We first consider appellant's contention that the District Court erred in granting appellees' motion for summary judgment on res judicata grounds. The Supreme Court case of Lawlor v. National Screen Service Corp., 349 U.S. 322, 75 S.Ct. 865, 99 L.Ed. 1122 (1955), is controlling. In Lawlor, the plaintiffs brought an antitrust action in 1942 alleging that the defendants, National Screen and three producers, had conspired to establish a monopoly in the distribution of advertising posters to motion picture exhibitors through the use of exclusive licenses, and that the plaintiffs' business had been injured as a result. In 1943, prior to trial, that suit was settled and dismissed with prejudice. Id. at 324, 75 S.Ct. at 866. The settlement was based upon an agreement by National Screen to furnish plaintiffs with all standard accessories distributed by National Screen pursuant to its exclusive license agreements. In 1949, the plaintiffs brought another antitrust action, this time alleging that the prior settlement was merely a device used by the defendants to perpetuate their conspiracy and monopoly. Plaintiffs also alleged that five other producers had joined the conspiracy since the 1943 dismissal, that defendant National Screen had deliberately made slow and erratic deliveries of advertising materials in an effort to destroy plaintiffs' business, and that defendant had used tie-in sales and other means of exploiting its monopoly power. Id. at 325, 75 S.Ct. at 867. The Supreme Court held that the latter suit was not barred by res judicata because the two suits were not based on the same cause of action. Id. at 327, 75 S.Ct. at 868. The Court noted:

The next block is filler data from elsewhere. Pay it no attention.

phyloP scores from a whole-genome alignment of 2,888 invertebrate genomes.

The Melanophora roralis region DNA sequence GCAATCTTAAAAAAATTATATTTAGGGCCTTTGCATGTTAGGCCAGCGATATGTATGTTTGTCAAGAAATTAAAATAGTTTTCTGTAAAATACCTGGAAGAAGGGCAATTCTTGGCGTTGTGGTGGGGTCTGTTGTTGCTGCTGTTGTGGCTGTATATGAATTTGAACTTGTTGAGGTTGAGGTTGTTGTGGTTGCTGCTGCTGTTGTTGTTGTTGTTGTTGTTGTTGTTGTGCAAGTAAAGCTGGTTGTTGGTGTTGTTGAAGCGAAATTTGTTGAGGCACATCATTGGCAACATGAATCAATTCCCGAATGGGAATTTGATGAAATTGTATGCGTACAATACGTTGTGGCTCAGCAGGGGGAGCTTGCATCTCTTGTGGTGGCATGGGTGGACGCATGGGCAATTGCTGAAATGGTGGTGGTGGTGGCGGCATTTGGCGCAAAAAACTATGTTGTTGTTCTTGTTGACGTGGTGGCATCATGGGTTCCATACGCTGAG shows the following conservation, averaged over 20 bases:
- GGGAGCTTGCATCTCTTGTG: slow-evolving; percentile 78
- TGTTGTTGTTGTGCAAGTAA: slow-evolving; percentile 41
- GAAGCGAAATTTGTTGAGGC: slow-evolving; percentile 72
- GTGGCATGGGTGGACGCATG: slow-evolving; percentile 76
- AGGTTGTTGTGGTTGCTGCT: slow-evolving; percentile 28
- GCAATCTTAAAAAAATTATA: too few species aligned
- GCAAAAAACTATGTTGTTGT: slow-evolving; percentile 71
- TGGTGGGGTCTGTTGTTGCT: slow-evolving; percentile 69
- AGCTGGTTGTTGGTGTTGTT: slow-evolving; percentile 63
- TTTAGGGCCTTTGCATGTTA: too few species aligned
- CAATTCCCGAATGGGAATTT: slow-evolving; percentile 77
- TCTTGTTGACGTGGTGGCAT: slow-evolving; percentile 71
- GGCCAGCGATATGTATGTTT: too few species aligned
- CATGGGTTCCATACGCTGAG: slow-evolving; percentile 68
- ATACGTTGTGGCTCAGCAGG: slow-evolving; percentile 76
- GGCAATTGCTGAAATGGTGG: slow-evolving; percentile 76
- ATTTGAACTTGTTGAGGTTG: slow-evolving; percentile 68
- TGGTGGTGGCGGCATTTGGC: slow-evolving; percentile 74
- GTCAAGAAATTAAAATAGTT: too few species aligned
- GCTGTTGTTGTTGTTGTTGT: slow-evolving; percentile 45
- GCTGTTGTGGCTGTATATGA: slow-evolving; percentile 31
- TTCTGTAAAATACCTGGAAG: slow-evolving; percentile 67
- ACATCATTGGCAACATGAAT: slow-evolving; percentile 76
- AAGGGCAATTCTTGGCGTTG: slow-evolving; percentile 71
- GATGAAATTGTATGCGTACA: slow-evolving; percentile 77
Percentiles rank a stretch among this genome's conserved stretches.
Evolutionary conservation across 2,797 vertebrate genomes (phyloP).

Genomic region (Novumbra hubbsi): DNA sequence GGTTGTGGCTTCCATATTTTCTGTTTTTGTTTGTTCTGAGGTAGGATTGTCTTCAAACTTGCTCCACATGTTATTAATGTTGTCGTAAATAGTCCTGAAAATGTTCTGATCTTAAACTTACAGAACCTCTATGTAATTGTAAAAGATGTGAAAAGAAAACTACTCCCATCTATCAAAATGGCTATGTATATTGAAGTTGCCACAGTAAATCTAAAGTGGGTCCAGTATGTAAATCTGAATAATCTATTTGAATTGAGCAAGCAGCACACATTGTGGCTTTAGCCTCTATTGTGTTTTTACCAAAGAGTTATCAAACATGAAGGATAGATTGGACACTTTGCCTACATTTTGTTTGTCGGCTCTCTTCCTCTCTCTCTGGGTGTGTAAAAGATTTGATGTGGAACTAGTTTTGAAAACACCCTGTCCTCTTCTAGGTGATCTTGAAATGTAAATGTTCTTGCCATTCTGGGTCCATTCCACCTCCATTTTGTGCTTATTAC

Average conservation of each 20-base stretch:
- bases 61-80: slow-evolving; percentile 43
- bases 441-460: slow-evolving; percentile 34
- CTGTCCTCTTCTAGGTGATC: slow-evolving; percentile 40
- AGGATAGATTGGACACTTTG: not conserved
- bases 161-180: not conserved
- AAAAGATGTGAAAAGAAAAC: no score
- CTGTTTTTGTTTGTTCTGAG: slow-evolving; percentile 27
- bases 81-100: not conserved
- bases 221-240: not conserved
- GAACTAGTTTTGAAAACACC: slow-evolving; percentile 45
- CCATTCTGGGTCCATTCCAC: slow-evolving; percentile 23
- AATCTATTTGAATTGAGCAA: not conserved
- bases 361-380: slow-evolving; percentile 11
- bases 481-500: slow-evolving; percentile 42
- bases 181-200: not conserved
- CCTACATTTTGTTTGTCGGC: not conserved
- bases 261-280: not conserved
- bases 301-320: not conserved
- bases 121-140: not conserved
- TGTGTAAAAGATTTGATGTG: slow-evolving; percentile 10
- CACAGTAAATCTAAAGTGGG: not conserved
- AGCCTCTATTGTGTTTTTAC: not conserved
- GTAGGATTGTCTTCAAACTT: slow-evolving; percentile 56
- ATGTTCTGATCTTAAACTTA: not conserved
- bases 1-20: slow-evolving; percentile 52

6